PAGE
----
That's a video of it, and I want to describe it a little. It uses an Adafruit Wave Shield for the sounds, and an antique analog gauge I found at Gateway Electronics here in St. Louis. There's an infrared beam pair from Sparkfun, which will be watching the "candy input slot" on the robot's chest. The gauge displays the count, until too much candy is inserted and it goes crazy. Then after 20 seconds of no more candy, the candy count gets reset, to be ready to do it all over again at the next house.

In the sketch, I used these AlphaBeta libraries: LED, button, TimedAction, and Scheduler. These made coding this sketch very easy. He even updated Scheduler with a clear() for me. Thanks again for that! The hardest part was getting it all to work together. I had been trying to use pin 9 for the gauge, and it crashed the sketch. I did more reading and found out you can't do PWM on 9 with the Wave libraries because of the timer. Pin 6 works fine though.

The beep sound loop I found on my mac, I think it came from iMovie. The speech is recorded synthesis also from my mac, made like this from a terminal:
say -o outputfile.aiff "thing to say"

This makes an aiff file. Then I used iTunes to convert all the sound files to WAV with the right settings for the Wave Shield.

The chaser LEDs are going to surround the Arduino in a shadow box sort of thing, so people can see the controller, and to punch it up so it isn't so boring.  ;D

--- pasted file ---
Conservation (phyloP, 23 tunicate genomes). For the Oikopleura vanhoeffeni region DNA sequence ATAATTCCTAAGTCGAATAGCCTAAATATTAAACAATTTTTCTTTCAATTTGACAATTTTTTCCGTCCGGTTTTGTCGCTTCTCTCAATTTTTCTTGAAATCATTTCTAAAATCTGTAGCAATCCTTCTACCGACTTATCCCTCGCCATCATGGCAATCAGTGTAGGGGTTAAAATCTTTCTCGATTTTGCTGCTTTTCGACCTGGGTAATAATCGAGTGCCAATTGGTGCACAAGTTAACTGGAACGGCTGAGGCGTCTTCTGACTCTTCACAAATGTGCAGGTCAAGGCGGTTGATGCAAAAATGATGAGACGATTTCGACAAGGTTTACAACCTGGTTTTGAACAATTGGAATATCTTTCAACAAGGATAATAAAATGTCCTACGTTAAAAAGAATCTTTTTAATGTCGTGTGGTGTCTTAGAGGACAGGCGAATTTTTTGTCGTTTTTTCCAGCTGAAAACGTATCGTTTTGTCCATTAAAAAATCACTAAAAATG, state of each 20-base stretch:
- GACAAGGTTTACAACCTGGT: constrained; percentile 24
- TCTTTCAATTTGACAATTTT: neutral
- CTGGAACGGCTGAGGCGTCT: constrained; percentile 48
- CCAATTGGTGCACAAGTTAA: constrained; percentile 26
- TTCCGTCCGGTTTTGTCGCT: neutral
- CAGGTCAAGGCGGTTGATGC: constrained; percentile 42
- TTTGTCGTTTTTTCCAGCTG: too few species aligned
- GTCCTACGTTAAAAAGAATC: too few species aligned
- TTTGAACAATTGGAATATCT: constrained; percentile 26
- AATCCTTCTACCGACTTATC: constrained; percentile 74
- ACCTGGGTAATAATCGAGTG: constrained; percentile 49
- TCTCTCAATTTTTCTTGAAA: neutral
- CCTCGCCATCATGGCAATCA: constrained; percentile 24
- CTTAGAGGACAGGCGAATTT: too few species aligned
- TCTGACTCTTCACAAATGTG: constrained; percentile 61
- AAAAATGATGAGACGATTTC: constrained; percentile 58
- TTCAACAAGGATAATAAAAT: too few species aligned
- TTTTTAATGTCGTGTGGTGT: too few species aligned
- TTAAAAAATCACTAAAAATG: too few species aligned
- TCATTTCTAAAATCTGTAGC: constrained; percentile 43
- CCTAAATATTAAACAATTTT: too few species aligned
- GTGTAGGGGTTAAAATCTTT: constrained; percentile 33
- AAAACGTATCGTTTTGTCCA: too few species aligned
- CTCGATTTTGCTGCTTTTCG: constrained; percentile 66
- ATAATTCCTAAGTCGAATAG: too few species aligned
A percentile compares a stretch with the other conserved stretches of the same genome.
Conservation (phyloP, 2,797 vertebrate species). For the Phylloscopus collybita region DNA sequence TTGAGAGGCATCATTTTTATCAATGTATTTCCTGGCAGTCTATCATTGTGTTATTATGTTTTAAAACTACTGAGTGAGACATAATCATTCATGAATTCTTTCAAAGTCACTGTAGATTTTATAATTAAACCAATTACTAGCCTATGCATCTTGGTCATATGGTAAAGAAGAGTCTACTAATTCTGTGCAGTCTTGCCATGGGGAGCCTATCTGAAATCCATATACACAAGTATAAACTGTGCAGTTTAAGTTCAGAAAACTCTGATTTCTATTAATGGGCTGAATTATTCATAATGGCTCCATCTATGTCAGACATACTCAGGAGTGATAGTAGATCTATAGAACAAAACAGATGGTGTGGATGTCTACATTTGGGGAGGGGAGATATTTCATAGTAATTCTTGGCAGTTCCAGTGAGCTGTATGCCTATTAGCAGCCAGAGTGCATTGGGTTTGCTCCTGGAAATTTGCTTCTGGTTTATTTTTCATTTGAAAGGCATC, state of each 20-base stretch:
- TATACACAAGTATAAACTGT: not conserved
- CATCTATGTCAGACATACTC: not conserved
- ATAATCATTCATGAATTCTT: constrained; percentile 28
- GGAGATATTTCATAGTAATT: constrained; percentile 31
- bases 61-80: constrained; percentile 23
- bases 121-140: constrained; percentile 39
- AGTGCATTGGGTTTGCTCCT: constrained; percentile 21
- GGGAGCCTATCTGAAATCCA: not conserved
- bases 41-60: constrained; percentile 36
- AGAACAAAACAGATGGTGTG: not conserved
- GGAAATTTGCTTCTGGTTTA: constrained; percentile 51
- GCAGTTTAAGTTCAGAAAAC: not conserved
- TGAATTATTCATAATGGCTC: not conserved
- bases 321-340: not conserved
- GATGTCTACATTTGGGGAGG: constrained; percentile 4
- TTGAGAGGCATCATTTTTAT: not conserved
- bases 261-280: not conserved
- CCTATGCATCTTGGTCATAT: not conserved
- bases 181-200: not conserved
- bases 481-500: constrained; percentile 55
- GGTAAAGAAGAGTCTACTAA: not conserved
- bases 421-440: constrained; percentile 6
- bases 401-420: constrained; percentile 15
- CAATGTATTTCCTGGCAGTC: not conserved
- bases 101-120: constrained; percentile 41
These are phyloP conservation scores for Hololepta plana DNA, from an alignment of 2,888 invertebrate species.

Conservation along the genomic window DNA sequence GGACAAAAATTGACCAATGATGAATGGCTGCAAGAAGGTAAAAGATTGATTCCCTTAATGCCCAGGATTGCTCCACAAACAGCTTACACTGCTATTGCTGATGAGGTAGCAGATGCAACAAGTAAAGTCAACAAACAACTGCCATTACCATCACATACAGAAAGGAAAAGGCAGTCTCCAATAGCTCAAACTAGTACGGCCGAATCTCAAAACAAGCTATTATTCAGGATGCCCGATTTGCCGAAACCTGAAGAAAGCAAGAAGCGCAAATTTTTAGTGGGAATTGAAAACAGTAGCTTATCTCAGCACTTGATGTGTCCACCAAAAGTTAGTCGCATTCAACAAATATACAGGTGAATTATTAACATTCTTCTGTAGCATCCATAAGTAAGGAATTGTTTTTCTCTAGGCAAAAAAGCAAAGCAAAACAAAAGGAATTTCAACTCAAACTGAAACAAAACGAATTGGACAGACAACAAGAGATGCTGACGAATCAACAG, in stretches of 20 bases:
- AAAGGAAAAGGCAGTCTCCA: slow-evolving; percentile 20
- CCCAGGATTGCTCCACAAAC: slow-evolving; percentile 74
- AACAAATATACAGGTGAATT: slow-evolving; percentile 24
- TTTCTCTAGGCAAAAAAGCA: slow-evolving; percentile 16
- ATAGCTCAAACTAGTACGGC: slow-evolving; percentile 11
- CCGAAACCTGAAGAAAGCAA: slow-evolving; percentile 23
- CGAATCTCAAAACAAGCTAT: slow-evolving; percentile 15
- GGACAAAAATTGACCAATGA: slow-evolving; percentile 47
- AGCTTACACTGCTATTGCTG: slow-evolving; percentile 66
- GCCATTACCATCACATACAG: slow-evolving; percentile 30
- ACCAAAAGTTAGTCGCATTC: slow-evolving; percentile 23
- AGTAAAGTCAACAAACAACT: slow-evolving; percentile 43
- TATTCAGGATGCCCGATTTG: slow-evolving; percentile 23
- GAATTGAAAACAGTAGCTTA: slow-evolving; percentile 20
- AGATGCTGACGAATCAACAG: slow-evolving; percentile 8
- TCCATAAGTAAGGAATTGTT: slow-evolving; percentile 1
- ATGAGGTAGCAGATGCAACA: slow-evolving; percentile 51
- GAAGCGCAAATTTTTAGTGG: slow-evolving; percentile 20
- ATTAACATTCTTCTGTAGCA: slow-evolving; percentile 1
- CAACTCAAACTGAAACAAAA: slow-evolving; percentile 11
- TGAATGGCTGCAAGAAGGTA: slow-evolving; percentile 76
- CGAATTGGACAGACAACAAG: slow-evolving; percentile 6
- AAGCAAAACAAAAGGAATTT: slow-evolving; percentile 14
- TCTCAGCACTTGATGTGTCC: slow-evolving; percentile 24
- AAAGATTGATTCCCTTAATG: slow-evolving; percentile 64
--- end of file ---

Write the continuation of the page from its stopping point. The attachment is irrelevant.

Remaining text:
Next I have to install all of this in the costume and solder it all up.

Wednesday, March 25, 2009

Soldering is complete

I used a RBBB (an Arduino runtime module, cheap!) mounted on a soldered breadboard. Also, two RJ45 connectors on SparkFun breakout boards. That will make a clean connection for a pair of cat5 wires going up to the ceiling. I had originally planned on using screw terminals, but then I decided to use twisted wire pairs (signal, gnd) and needed twice as many connections. There was enough unused space on the board for every other pin to be a ground with these breakouts.

Next, I have to finish wiring up the LEDs and mount them to the little hot air balloons.

Prototype complete

For my Arduino-powered flickering LED project, I finished the prototype with all the features I wanted:
  1. Light sensor to turn the LEDs off after the room lights are turned off.
  2. Button to set the room darkness threshold, since I don’t want to have to reprogram the chip in the future.
  3. Six LEDs with flickering brightness.
  4. One steady LED for a differently shaped balloon, which will be used for the status display as well (blink to indicate setting the threshold, as well as to indicate that it noticed the lights went out).

Flickering LEDs - proof of concept